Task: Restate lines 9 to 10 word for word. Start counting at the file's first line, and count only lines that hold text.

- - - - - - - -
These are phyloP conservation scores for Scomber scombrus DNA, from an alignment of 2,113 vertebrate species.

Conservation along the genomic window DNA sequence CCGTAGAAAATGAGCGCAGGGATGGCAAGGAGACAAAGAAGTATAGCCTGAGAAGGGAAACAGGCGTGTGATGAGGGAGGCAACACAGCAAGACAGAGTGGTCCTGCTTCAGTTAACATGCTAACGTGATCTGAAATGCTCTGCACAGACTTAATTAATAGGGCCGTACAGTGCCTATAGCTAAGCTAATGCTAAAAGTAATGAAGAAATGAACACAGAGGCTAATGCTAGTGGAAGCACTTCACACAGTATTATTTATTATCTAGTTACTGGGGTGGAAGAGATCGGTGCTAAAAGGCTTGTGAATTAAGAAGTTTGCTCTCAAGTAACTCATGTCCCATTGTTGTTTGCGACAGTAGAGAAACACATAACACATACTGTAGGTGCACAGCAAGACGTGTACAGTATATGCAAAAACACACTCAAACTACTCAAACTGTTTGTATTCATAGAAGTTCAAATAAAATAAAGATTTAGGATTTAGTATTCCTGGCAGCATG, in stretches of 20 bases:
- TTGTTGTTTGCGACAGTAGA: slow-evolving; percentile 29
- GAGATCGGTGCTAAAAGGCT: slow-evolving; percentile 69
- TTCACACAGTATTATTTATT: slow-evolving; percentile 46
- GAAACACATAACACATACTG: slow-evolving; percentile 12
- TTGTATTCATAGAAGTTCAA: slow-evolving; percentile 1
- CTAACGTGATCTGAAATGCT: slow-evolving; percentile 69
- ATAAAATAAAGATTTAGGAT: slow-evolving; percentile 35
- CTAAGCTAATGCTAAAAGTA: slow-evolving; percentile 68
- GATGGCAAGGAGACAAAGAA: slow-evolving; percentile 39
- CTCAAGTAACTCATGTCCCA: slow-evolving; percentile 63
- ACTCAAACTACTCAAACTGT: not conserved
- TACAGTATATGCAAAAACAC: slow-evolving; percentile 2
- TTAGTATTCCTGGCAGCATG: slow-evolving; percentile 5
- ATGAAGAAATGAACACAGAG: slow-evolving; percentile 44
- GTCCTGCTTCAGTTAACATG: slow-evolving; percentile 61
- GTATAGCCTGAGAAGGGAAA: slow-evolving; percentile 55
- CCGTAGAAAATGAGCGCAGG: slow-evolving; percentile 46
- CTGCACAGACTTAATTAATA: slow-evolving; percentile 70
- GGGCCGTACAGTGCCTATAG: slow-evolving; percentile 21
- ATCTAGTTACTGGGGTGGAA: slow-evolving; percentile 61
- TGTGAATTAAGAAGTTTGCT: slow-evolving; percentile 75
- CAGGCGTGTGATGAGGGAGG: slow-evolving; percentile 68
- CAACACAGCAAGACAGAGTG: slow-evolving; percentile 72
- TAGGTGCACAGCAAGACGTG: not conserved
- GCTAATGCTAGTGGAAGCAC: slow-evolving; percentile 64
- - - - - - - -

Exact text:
- ATAAAATAAAGATTTAGGAT: slow-evolving; percentile 35
- CTAAGCTAATGCTAAAAGTA: slow-evolving; percentile 68